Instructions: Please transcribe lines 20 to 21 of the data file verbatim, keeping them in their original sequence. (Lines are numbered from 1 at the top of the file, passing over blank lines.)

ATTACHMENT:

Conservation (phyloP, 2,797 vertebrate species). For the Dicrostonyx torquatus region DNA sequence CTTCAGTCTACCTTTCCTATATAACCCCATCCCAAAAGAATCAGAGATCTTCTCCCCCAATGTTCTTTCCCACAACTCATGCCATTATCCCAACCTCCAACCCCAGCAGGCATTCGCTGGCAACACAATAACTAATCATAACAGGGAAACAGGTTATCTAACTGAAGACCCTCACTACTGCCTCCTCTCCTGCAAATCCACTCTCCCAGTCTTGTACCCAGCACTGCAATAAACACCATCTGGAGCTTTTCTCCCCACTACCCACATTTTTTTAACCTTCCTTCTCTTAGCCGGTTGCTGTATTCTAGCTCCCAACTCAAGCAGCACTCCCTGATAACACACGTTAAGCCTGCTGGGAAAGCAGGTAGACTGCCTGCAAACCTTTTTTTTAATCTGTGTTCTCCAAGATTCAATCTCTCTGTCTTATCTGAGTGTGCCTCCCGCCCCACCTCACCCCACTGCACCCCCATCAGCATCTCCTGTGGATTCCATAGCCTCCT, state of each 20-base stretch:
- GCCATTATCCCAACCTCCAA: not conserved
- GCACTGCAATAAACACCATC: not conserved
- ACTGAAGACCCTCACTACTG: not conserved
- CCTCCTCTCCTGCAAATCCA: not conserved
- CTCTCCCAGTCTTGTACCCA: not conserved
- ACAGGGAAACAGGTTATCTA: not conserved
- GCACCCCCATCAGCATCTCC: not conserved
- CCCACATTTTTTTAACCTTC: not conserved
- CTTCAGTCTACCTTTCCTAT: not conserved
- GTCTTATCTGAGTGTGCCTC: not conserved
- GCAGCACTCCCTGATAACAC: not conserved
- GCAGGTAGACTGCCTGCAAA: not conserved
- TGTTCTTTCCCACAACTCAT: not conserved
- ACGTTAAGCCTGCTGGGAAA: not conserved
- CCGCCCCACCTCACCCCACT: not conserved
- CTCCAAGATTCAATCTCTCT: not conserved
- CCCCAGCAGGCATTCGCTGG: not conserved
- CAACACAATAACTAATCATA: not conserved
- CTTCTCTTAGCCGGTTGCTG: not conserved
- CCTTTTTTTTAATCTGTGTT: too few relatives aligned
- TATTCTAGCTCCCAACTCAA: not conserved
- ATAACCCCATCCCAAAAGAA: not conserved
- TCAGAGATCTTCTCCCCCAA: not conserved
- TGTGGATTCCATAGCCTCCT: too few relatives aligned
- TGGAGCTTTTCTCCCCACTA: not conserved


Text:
- CTTCTCTTAGCCGGTTGCTG: not conserved
- CCTTTTTTTTAATCTGTGTT: too few relatives aligned